• Misdemeanor: A lesser crime – such as disorderly conduct, trespass, or petty theft – punishable by a fine or imprisonment for up to one year.
    • Petty Offense: A subset of misdemeanors comprised of the least serious criminal offenses, such as traffic violations and jaywalking.
    • Justifiable Use of Force/Self-Defense: The privilege to take reasonably necessary steps to protect one’s self, another person, or one’s property against injury by a third party.
    • Necessity: The accused claims that the criminal act he committed was necessary in order to prevent or avoid a greater wrong.
    • Insanity/Lack of Capacity: Because he lacked sufficient mental capacity, the accused was unable to form the requisite mental state.
    • Mistake of Law: While it is true that “ignorance of the law is no excuse,” a mistake of law is an excuse if
    • (1) the law at issue is not published or otherwise made reasonably known to the public, or
    • (2) the accused relied upon an official statement of the law that was incorrect.
    • Mistake of Fact: The accused may not be criminally liable if she made a mistake of fact such that she could not form the requisite mental state.

    • Duress: Unlawful pressure brought to bear on the accused, causing her to act in a way that she would not have otherwise acted. A defendant must prove that
    • (1) she or another was threatened with serious bodily harm or death,
    • (2) the threatened harm was greater than any harm she caused,
    • (3) the threat was immediate and inescapable, and
    • (4) the threat arose through no fault of her own. 
    • Entrapment: The accused claims that she was induced by a public official – typically an undercover police officer – to commit a crime that she would not have otherwise. Entrapment generally requires the public official both suggesting the wrongful act and inducing the accused to commit it. It is not improper for police to set a trap for the unwary; but it is improper to push the accused into the trap if she was not predisposed to commit the crime absent the entrapment.
    • Statute of Limitations: Most criminal prosecutions (murder is generally an exception) must be brought within a specified period of years after the crime.
    • Immunity: In cases in which the state wishes to obtain information from a person accused of a crime, the state can grant immunity from prosecution or agree to prosecute only for a less serious offense in exchange for that information.
    The U.S. Constitution provides protections for those accused of crimes, namely:

    • (1) the Fourth Amendment’s protection from unreasonable searches and seizures and requirement that a search or arrest warrant shall issue only upon probable cause;
    • (2) the Fifth Amendment’s requirement of due process of law, prohibition against double jeopardy (trying the same person twice for the same criminal offense), and prohibition against self-incrimination (requiring a person to act as a witness against herself);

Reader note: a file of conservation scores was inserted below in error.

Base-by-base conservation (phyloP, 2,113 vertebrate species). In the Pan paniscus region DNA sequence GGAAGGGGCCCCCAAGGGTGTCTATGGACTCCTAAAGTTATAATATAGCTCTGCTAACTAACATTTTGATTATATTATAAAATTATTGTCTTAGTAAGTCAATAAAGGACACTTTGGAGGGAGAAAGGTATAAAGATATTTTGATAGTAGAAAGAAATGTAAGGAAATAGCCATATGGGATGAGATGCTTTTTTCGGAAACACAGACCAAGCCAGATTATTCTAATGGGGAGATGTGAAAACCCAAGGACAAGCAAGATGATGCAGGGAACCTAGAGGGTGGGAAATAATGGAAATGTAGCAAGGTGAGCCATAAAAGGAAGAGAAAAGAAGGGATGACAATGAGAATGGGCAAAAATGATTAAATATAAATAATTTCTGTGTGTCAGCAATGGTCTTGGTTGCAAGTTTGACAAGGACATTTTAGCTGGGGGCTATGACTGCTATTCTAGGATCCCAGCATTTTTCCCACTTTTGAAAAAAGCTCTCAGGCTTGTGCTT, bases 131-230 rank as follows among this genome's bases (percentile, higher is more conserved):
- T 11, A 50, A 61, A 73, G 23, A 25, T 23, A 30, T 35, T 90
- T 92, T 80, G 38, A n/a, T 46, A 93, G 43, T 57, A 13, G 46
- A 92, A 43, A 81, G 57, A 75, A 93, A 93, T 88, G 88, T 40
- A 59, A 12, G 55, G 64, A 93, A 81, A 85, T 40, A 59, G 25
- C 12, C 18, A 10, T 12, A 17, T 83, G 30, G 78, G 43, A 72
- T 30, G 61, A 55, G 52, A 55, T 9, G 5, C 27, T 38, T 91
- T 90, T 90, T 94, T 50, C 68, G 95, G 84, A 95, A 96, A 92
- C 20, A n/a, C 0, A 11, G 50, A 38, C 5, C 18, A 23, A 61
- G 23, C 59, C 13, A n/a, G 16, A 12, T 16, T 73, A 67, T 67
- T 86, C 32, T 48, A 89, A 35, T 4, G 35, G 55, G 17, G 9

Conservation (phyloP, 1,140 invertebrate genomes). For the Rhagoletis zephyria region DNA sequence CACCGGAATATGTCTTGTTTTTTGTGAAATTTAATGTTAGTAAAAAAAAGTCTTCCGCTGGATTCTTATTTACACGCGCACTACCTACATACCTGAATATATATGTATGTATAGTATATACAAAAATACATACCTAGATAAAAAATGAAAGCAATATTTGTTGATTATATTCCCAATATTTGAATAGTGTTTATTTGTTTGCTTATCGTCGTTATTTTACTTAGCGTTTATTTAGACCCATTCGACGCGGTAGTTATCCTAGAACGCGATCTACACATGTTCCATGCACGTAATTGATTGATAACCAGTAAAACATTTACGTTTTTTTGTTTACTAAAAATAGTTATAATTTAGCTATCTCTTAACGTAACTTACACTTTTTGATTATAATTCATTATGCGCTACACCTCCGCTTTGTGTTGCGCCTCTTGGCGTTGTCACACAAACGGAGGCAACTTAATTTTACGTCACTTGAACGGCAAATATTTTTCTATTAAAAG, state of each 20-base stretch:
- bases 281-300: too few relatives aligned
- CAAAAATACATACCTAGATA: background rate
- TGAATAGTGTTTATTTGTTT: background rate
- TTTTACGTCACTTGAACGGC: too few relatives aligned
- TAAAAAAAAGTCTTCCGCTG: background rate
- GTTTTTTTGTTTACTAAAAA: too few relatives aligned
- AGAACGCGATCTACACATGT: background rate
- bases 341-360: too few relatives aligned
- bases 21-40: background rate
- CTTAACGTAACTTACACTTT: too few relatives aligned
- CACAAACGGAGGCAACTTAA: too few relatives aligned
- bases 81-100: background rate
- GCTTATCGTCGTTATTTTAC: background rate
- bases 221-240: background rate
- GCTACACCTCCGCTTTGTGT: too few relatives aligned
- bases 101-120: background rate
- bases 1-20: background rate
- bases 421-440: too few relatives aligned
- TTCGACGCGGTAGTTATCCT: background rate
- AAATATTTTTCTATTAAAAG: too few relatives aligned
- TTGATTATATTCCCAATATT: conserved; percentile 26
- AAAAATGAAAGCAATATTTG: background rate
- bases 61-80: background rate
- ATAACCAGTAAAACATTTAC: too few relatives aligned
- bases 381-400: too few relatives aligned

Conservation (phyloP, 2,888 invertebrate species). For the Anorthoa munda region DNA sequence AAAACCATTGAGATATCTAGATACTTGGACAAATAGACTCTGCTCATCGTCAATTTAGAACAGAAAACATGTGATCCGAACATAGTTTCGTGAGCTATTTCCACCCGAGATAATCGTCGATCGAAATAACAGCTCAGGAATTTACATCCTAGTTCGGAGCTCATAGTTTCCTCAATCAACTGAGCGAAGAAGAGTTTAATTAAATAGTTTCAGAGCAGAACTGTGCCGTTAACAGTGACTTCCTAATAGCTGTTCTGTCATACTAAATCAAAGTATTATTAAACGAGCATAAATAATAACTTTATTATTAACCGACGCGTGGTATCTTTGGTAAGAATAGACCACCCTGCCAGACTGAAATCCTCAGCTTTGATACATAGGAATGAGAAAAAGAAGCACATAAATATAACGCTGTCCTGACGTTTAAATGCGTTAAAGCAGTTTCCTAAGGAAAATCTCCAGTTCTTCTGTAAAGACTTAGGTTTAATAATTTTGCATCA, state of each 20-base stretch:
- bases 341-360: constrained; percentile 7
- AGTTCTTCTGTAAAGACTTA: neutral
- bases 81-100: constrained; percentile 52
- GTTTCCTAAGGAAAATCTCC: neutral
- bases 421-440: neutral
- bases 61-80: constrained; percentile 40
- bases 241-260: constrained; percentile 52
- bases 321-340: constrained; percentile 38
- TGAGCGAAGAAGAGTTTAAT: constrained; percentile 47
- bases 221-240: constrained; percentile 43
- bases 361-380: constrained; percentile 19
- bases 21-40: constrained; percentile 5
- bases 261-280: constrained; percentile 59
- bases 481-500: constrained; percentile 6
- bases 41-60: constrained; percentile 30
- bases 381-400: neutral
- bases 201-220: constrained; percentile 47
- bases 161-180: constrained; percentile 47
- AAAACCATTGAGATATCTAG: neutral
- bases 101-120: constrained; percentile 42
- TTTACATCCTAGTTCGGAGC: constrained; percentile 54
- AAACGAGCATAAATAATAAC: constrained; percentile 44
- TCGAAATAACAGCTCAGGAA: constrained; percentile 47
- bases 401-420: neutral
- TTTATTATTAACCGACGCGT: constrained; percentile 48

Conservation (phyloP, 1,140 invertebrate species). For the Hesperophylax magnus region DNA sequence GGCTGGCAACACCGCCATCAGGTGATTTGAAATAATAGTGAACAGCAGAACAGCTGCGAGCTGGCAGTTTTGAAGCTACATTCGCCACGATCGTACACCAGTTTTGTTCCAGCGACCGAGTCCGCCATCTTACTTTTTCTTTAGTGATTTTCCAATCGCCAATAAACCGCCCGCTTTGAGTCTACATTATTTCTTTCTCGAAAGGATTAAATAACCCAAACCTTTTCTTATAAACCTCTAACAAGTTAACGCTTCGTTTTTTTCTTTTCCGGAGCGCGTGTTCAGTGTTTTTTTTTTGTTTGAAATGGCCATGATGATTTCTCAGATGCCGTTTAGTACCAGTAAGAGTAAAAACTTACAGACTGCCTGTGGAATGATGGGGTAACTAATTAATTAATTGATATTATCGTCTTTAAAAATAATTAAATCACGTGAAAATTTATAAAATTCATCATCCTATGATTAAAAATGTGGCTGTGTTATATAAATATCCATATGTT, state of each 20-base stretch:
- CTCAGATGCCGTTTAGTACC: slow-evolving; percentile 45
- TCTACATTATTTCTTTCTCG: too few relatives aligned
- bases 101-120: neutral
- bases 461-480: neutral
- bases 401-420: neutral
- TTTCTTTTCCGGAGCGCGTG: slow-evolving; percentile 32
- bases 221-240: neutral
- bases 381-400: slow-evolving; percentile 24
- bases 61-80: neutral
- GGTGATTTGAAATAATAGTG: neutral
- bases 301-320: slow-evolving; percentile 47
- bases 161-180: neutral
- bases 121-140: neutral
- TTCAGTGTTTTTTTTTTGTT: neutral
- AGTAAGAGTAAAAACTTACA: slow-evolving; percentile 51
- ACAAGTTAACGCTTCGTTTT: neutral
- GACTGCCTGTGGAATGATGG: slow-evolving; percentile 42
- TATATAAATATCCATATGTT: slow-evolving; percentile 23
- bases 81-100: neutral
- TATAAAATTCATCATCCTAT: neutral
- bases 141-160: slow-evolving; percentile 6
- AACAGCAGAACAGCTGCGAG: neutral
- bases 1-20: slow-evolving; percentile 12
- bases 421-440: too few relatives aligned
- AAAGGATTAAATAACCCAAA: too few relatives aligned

• (3) the Sixth Amendment’s guarantees of the rights to speedy trial, trial by jury, public trial, the right to confront witnesses, and counsel (at various stages of criminal proceedings); and
    • (4) the Eighth Amendment’s prohibitions against excessive bail and fines and cruel and unusual punishment.
    • The Exclusionary Rule: Any evidence obtained in violation of the accused’s Fourth, Fifth, or Sixth Amendment rights, as well as any evidence derived from said illegally obtained evidence, is not admissible.
    • Purpose: The exclusionary rule’s purpose is to deter police from conducting warrantless searches and following other improper procedure.
    • Exceptions: In recent decades, the U.S. Supreme Court has diminished the scope of the exclusionary rule by creating exceptions for, e.g., evidence the police would have inevitably discovered and obtained, and evidence obtained in good faith. 
    • The Miranda Rule: Subject to certain exceptions, an individual who is arrested must be informed of certain constitutional rights, including her right to remain silent (i.e., not to incriminate herself) and her right to counsel, and any statements she makes to the police prior to being informed of her rights is inadmissible against her. Exception: If legally obtained evidence admitted at trial is sufficient to justify a defendant’s conviction, the fact that the police coerced her confession need not mandate that her conviction be overturned.
    • Arrest: A suspect’s arrest must be made based upon probable cause – a substantial likelihood that the person has committed or is about to commit a crime. Generally, arrest is pursuant to a warrant, but may be made without a warrant as long as probable cause exists.
    • Indictment/Information: Before they may be brought to trial, individuals must be formally charged with one or more specific crimes.
    • Grand Jury Indictment: A grand jury is a group of citizens called to decide, after hearing the state’s evidence, whether probable cause exists for believing that a crime has been committed and whether a trial ought to be held. An indictment is the formal charge issued by the grand jury against one or more persons.
    • Information: A formal accusation or criminal complaint issued by a magistrate or other law officer, without indictment, typically in cases involving lesser crimes.
    • Trial: Once a criminal prosecution reaches trial, the state bears the burden of proving beyond a reasonable doubt that the accused is guilty of the crimes charged. The accused is not required to testify or to put on any evidence in her defense, although the accused is permitted to do so.
    • If the prosecution satisfies its proof burden and secures a conviction, the trial judge will then, as a rule, impose sentence. The judge’s sentencing discretion may be constitutionally or statutorily constrained.
    • Federal Sentencing Guidelines: From 1987 to 2005, federal judges were bound by guidelines that determined the range of permissible sentences for a given crime, as well as the weight to give aggravating factors (e.g., using a firearm while committing a crime) and mitigating factors (e.g., cooperating with the police). 
    • In United States v. Booker (2005), the U.S. Supreme Court held that the federal sentencing guidelines were unconstitutional because they allowed the trial judge to sentence the defendant based on facts not in evidence. In the wake of Booker, the federal sentencing guidelines are just that – guidelines. A court must refer to the guidelines, but may depart from the recommended sentencing range if a guidelines sentence is unreasonable under the circumstances of the case. In Nelson v. United States (2009), the U.S. Supreme Court held that a sentence within the guidelines is not necessarily reasonable.
Card Set